Mark Merric’s Three-Part International Estate Planning Series


Planning for foreign persons with U.S. property, for U.S. and foreign persons with noncitizen spouses, as well as for the use of foreign trusts, differs greatly from most domestic estate planning concepts that advisors are comfortable with. Mark Merric’s exclusive 3-part LISI Webinar series will help you sharpen your international estate planning skills, help you learn how to quickly identify the issues, and allow you to develop new and modify existing estate plan designs for foreign clients as well as  those that have non-citizen spouses.  

Part 1 (“The Basics of International Estate Planning”) identifies the differences between foreign persons and U.S. persons and addresses the basic estate planning tools used for international estate planning.  Whether it is a U.S. person or a foreign person that has a noncitizen spouse, there is no unlimited marital deduction.  Part 2 (“The Noncitizen Spouse & U.S. Estate Tax Treaties”) addresses key gift issues that need to be addressed when dealing with these clients, as well as why Mark dislikes QDOTs.  It also covers some of the key concepts in U.S. estate tax (and sometimes gift tax) treaties the U.S. has with 14 nations.   Part 3 of Mark’s content-packed series (“Advanced International Estate Planning With Trusts”) looks at high net worth foreign persons that intend to own significant assets in the U.S., and discusses using domestic and foreign trusts in the estate planning process.  

You can register for the entire series at a special limited time discount by Clicking the Buy Now Button on this page. 

Mark’s 3-part series is ideal for anyone advising wealthy, international clients. In each 90-minute session, Mark will cover the following concepts, and much more: 

I.       The Basics of International Estate Planning September 11th @ 3pm

Ø A U.S. person has an applicable exclusion of $11.58 million.  A foreign person has a mere exclusion of $60,000, meaning if a foreign person directly owns a single $300,000 U.S. residential rental property free and clear, the estate tax would be $74,800.

Ø A U.S. person has an unlimited marital deduction gift and estate taxation.  Conversely, a foreign person has no marital deduction, but can gift $157,000 (Indexed 2020) per year.

Ø A U.S. person is taxed on world-wide assets.  Conversely, a foreign person is taxed on U.S. situs assets for estate purposes.  However, can a foreign person gift intangible assets without a gift tax?

Ø How are classification of a taxpayer (U.S. or foreign), source of income, and situs of assets related.  More important, how are they different, in particular as applied to using LLC’s and FLP’s in tax planning?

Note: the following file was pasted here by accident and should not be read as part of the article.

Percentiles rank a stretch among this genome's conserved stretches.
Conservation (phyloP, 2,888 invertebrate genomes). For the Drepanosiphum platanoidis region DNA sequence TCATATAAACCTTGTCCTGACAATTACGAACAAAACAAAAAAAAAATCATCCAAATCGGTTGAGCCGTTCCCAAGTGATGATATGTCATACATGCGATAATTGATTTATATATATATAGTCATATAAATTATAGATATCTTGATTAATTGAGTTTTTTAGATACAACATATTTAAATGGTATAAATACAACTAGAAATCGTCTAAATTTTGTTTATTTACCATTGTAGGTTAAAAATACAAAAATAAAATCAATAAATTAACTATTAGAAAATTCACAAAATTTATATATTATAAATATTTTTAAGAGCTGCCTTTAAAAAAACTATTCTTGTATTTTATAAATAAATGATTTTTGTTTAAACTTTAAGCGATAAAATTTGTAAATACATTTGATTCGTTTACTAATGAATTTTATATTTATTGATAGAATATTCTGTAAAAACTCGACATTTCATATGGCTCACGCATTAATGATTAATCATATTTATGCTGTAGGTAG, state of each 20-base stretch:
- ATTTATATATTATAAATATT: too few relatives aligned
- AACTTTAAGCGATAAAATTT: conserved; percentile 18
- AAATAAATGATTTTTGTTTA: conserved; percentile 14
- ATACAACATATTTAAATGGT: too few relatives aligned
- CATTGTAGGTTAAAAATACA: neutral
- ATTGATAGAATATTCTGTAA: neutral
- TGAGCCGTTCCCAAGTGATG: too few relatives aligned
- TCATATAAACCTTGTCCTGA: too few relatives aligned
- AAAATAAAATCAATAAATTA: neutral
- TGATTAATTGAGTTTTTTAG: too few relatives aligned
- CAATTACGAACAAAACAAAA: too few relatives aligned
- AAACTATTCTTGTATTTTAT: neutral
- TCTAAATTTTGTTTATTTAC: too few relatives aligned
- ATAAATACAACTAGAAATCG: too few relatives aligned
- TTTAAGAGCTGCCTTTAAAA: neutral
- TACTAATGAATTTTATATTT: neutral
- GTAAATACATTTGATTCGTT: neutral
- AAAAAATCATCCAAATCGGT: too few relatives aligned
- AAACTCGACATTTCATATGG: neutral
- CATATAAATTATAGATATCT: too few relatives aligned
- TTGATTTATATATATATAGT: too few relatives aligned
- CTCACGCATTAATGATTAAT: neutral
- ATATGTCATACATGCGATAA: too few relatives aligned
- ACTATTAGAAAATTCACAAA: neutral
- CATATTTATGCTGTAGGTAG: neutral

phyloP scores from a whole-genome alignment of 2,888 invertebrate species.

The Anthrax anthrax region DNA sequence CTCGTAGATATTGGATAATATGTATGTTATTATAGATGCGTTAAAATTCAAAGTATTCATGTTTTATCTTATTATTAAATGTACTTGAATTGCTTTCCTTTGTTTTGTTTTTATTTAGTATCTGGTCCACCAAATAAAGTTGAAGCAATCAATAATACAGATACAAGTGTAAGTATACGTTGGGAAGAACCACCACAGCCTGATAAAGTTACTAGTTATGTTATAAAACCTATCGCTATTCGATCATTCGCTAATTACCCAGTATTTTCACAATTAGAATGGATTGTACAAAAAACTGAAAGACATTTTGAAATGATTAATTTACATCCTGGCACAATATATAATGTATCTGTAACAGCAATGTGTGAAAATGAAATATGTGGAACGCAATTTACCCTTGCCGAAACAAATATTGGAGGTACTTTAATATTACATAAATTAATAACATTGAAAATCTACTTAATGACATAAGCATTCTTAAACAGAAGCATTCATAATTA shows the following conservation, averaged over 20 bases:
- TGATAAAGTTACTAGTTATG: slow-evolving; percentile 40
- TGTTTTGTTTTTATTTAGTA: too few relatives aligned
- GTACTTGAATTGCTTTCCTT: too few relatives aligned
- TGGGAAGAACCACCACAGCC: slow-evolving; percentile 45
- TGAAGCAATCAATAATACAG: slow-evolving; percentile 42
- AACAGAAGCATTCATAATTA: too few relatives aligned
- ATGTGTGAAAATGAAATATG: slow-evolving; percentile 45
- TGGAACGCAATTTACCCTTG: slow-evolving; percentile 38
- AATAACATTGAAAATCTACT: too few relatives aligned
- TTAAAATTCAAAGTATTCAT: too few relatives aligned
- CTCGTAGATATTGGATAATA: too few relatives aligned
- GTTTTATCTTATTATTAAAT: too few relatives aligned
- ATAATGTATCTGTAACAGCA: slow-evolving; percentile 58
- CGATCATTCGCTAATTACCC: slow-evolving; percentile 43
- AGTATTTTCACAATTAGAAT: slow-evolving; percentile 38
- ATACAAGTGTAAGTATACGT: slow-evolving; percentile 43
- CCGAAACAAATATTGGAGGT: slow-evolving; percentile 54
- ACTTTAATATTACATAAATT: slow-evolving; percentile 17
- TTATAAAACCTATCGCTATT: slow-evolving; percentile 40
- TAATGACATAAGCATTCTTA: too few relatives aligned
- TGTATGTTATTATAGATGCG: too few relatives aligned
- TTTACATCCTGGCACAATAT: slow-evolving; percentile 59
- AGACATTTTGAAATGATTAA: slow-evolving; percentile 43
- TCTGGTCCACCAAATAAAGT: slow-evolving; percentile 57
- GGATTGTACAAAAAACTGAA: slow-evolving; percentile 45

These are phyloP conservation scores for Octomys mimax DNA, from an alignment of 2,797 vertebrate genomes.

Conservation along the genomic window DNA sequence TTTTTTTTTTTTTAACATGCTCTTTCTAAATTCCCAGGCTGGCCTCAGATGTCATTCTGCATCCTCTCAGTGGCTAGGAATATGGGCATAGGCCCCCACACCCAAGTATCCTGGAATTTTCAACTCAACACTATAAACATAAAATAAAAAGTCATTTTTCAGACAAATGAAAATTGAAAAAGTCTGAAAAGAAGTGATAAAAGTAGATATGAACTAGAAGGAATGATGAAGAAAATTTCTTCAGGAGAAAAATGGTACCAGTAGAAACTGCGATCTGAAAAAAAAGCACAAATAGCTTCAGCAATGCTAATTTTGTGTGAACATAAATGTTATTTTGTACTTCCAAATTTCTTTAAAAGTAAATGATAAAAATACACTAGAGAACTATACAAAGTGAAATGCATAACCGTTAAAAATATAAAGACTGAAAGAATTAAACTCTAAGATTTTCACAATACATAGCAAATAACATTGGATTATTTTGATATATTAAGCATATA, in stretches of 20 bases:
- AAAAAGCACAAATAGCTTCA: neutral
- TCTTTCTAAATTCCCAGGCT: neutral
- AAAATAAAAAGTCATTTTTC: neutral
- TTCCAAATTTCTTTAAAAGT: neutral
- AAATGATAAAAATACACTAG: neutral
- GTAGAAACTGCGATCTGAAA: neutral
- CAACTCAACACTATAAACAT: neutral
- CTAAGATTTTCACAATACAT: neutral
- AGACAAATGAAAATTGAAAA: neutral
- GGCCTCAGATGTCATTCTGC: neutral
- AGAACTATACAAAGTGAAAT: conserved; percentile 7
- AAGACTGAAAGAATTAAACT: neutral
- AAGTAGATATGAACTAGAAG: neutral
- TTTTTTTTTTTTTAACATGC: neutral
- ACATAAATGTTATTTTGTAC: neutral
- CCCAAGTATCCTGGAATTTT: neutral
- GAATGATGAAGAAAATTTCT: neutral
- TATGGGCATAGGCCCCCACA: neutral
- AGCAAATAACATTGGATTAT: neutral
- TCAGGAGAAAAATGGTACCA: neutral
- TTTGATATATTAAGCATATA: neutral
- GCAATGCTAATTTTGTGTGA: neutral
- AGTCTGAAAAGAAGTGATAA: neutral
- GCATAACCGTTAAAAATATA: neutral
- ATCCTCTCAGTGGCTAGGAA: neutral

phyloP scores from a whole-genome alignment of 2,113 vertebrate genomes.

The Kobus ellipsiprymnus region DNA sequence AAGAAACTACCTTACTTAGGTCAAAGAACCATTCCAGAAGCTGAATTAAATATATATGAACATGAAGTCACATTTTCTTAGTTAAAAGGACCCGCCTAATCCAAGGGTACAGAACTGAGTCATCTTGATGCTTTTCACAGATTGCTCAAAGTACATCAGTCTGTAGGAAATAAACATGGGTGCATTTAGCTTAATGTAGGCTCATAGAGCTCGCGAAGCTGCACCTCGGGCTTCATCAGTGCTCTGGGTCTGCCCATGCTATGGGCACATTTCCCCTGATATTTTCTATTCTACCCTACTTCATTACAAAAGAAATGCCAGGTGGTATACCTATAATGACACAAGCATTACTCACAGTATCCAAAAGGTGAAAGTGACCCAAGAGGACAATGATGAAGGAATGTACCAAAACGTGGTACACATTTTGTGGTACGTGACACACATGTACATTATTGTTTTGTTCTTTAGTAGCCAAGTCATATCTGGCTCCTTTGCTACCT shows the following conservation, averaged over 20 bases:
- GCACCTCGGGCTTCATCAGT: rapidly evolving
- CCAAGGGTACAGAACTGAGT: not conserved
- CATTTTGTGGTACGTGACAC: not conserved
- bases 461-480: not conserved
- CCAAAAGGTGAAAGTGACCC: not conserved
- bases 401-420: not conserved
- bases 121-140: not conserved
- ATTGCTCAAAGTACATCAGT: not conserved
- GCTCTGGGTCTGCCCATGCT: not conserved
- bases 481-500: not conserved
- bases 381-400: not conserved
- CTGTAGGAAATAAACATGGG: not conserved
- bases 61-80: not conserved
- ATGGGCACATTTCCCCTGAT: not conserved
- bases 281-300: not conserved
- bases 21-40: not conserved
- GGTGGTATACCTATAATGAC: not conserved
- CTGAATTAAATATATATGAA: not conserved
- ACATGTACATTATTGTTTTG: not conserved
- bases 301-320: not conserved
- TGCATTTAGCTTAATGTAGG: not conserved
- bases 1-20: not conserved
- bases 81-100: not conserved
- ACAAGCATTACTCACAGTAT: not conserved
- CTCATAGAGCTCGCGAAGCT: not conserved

Ø What do other countries think about the U.S. style LLC that is also found in six island countries and Belize? 

Ø Can a foreign person transfer an existing U.S. business to a foreign corporation and avoid estate tax, or do the inversion rules apply, which nullify this estate planning tool?



II.      The Noncitizen Spouse & U.S. Estate Tax Treaties October 9th @ 3pm

Ø A foreign person or U.S. person buys a U.S. vacation home in joint tenancy with a noncitizen spouse.  Does creation of joint tenancy create a gift?

Ø Of course it creates a gift, if it is a foreign person making the gift, there is no unlimited marital deduction.  Rather, an annual IRC § 2503(b) gift amount of $157,000 (Indexed 2020) and after that the lifetime applicable exclusion of a whopping $60,000.

Ø Is a QDOT merely a delay vehicle that delays U.S. estate taxation to the death of the second spouse for a noncitizen spouse?

Ø Why are large QDOTs so expensive and administratively inconvenient?

Ø Fourteen nations have estate tax treaties with the U.S. and some also have gift tax treaties.  Who are these nations?

Ø What are the key provisions in a typical estate tax treaty?

Ø Q&A 


III.     Advanced International Estate Planning With Trusts October 23rd @ 3pm

Ø Why do grantor trust rules and therefore the advanced planning with IDITs typically fail for foreign persons?

Ø Why foreign trusts may result in some unintended U.S. estate tax results?

Ø What was the one case where the famous Judge Learned Hand was simply wrong, or you hope so?

Ø Can a foreign person use a domestic trust for U.S. estate planning?

Ø How should these trusts be drafted?

Ø What states or trust jurisdictions should be used when drafting these trusts?

Ø Why is FACTA (that horrible banking law causing all international business transactions grief) the 400 lb Gorilla sitting by any trust planning?



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